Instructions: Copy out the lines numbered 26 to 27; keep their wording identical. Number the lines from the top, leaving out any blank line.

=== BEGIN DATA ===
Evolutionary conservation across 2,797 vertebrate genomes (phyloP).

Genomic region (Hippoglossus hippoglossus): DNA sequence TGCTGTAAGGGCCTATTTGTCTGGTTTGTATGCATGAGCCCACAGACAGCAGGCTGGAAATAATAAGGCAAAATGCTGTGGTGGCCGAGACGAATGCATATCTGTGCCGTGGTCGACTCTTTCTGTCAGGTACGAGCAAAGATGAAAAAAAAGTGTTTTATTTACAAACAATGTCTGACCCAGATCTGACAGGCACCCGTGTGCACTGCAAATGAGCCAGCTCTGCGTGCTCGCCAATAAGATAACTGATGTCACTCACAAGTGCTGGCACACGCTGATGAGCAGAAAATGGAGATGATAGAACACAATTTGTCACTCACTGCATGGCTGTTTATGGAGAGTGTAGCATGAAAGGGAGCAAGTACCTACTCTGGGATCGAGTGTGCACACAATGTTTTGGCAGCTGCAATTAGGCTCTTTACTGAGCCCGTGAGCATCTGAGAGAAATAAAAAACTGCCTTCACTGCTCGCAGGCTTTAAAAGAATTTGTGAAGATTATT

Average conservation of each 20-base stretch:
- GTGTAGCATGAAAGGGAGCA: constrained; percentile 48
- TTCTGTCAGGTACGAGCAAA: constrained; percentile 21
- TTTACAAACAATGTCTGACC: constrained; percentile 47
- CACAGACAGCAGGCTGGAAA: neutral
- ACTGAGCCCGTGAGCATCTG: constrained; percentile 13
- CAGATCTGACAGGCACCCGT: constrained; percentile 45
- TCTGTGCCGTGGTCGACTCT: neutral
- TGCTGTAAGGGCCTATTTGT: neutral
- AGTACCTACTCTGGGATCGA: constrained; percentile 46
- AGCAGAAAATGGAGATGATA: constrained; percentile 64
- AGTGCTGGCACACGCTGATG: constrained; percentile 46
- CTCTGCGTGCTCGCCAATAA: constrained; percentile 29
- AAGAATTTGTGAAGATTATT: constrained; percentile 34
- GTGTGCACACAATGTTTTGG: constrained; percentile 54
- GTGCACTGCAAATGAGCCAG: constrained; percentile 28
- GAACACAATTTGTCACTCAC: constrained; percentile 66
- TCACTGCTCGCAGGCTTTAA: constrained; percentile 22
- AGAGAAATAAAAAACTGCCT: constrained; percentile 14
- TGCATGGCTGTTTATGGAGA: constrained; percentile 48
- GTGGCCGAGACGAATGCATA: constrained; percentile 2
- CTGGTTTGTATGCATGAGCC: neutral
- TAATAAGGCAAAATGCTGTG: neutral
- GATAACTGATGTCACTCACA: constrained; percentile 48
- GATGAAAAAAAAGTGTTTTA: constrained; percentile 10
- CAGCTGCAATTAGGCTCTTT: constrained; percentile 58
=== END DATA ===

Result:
- GATAACTGATGTCACTCACA: constrained; percentile 48
- GATGAAAAAAAAGTGTTTTA: constrained; percentile 10